When to wear your ties: a Hemingway Tailors guide

16 July 2015
When to wear your ties: a Hemingway Tailors guide

A bespoke or made-to-measure tailored suit isn’t a complete outfit on its own – the most stylish individuals owe a great deal to their accessories. Owning some beautiful handmade shoes or a range of silk ties is one thing, but knowing when and how to wear them is quite another. Different occasions and different outfits call for different shirt and tie combinations. Take a look at Hemingway Tailor’s guide to wearing your ties appropriately and master them for yourself.

The bow tie

Bow ties are troublesome items. They have an association with wackiness and eccentricity, but are also the smartest and most formal neckwear options in your wardrobe. To confuse matters further, recent men’s fashion trends have ensured that the bow tie has become a casual style accessory, too.

We believe that the safest option is to reserve the bow tie for more formal occasions – if you aren’t entirely confident in your style choices you might end up looking less Matt Smith in Doctor Who and more Roy Chubby Brown. First things first: learn to tie your own bow. You can always spot a clip-on tie and they’ll never look as the bespoke suit they’re worn with. Bow ties are the perfect accessories for formal events including black tie occasions, weddings and funerals. Keep things simple and opt for a block colour rather than a patterned tie, unless you’re super-confident you can pull it off.

The standard tie

The standard necktie is the most versatile of all the neckwear options, and is available in a near-bewildering array of options. You can buy wide or narrow ties, patterned or plain varieties and ties in a variety of different fabrics. What’s more, there are numerous means of knotting a necktie: the Windsor, the half-Windsor, the Prince Albert, the four-in hand, etc. Each different knot will affect the look of your tie and may be better suited to some occasions than others.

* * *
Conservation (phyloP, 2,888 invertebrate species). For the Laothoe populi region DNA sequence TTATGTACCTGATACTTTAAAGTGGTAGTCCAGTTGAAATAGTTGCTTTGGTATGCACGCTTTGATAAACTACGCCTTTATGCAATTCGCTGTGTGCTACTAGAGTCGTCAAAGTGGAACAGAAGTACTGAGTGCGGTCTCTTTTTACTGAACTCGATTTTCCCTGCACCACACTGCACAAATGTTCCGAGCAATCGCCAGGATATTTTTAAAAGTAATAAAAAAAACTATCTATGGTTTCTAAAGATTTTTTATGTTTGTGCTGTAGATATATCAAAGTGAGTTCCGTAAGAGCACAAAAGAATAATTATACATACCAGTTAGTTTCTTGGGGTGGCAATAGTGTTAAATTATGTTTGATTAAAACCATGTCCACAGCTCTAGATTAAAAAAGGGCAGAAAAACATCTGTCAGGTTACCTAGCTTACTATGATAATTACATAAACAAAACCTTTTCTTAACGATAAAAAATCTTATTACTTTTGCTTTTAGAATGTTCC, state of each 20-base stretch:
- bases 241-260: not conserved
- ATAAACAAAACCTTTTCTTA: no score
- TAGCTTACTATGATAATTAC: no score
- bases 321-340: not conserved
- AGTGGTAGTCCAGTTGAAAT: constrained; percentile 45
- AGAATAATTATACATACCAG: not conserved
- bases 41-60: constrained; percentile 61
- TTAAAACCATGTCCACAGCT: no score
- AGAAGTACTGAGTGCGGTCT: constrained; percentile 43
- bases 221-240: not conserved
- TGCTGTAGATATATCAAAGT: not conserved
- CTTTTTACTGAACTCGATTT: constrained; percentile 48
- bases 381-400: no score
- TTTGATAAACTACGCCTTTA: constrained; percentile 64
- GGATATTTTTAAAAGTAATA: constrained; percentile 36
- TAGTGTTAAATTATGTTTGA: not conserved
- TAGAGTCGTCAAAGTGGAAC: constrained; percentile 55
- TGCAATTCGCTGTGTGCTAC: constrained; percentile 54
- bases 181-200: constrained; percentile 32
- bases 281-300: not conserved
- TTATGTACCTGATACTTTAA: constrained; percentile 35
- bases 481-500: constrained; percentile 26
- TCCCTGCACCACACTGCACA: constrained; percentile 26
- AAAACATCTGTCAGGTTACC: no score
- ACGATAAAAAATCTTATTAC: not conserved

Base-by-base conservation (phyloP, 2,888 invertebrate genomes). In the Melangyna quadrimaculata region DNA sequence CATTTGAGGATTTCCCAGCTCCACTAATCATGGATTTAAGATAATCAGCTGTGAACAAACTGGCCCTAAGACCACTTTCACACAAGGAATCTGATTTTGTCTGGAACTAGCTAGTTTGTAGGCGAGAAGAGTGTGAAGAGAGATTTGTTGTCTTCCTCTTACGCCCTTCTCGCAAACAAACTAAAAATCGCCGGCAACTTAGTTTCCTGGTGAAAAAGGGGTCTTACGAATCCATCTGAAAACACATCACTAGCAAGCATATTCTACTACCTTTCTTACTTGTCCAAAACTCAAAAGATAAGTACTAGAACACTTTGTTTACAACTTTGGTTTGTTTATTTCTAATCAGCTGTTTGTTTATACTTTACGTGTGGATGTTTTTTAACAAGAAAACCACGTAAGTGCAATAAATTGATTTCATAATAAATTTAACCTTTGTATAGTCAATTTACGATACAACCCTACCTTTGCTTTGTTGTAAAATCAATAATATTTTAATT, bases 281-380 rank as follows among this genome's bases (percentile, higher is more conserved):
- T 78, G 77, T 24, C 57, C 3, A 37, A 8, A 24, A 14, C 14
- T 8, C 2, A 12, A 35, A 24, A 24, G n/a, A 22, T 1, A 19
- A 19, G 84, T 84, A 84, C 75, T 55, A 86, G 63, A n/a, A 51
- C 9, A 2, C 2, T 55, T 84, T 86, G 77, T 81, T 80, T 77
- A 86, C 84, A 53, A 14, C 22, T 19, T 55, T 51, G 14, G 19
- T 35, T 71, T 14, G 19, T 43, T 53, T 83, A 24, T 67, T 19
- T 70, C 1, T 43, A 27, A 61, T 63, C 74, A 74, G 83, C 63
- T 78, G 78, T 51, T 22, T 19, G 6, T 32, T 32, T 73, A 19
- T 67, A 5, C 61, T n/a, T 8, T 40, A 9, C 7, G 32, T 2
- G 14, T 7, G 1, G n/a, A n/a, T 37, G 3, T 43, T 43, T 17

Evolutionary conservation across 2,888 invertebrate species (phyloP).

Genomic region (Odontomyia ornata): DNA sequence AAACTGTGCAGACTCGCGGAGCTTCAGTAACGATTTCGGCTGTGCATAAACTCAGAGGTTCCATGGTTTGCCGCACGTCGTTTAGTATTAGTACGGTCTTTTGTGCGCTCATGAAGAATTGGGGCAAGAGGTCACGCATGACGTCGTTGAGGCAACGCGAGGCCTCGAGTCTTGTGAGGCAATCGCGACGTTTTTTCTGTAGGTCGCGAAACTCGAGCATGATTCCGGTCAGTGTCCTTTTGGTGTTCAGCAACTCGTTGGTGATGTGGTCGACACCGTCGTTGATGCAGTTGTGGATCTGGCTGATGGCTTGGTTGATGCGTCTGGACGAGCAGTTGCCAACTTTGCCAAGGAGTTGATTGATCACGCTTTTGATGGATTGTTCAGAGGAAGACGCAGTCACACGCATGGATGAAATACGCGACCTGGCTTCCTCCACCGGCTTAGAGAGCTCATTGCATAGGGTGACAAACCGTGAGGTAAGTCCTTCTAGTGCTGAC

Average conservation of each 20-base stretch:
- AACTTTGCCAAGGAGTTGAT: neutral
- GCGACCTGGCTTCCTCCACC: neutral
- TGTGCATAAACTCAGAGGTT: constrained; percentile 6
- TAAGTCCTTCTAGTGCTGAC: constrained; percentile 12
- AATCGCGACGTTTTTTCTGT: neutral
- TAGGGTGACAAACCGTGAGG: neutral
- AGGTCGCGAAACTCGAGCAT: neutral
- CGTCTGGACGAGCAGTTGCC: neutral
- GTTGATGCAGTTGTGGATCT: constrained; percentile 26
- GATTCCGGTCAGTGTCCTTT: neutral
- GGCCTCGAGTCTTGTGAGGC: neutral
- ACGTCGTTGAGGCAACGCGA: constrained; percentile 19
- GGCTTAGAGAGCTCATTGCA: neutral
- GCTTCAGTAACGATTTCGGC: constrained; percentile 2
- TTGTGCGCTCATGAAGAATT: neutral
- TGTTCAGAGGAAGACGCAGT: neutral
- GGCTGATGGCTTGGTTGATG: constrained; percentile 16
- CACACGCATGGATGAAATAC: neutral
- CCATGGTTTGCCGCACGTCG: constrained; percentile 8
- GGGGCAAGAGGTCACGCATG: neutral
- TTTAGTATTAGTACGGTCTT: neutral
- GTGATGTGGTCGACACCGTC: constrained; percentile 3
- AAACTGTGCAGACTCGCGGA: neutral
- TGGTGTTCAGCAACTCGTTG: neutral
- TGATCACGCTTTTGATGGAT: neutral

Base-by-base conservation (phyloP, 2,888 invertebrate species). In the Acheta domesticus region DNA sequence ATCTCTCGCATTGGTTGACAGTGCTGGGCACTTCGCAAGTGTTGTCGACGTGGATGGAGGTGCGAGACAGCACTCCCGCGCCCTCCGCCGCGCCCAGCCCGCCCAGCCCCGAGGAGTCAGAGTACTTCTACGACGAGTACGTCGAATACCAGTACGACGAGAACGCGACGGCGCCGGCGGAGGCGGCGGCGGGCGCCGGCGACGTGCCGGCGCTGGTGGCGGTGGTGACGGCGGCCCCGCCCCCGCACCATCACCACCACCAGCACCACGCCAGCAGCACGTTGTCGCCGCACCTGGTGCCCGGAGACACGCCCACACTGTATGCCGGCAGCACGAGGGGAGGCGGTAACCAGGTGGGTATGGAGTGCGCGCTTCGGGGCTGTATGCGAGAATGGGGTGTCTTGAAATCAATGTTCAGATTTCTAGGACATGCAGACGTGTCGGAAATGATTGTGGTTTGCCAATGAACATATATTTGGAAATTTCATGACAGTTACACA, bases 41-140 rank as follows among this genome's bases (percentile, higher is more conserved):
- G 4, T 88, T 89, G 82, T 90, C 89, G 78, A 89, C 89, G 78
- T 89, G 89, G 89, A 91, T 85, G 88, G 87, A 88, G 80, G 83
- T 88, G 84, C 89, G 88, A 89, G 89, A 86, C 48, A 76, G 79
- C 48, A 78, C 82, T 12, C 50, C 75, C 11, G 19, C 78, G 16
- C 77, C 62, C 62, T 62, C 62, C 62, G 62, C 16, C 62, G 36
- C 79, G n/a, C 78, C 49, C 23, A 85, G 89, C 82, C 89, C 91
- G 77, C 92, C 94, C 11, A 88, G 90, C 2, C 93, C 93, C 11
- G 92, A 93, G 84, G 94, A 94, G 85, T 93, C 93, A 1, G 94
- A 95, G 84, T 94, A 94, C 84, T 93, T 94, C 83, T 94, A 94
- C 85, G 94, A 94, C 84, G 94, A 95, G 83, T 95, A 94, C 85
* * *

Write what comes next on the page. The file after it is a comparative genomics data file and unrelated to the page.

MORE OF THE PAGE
Skinny ties – increasingly popular of late – are an informal look best suited to slim fitted, mod-style tailored suits. The standard width tie is more versatile, and can be worn at any occasion from a wedding to a business meeting or a party. When wearing a patterned tie, be careful not to clash with your shirt or suit jacket. Your tie should be a darker shade to that of your shirt, unless of course you’re wearing a black shirt.

No tie

Bespoke tailored suits are flexible garments, and can be worn in any number of different ways. If you’re looking for a more casual aesthetic, you might choose to wear your tailored suit without a tie at all. Some looks even call for no tie – if, for example, you’re wearing a statement patterned shirt and don’t want to overdo it with the detail.

The tieless look is best reserved for more informal occasions, as you might receive a few odd looks if you fail to adhere to tie etiquette at a formal event. Wearing a suit without a tie will say something about your character – wear your tailored suit with no tie and the top button of your shirt undone in a business meeting to tell your clients that you’re approachable and unfussy. It’s a look that ought to be matched to the occasion.

Whatever your choice of neckwear, you need a smart tailored suit to really cut a dash at the year’s top events. Contact Hemingway Tailors to arrange an appointment today.

Abbas Mahmood
Abbas Mahmood
As a lifelong purveyor of fashion, Abbas has been writing for Hemingway Tailors for 2 years, keeping readers up to date with style trends and delivering a regular insight into the world of tailoring.
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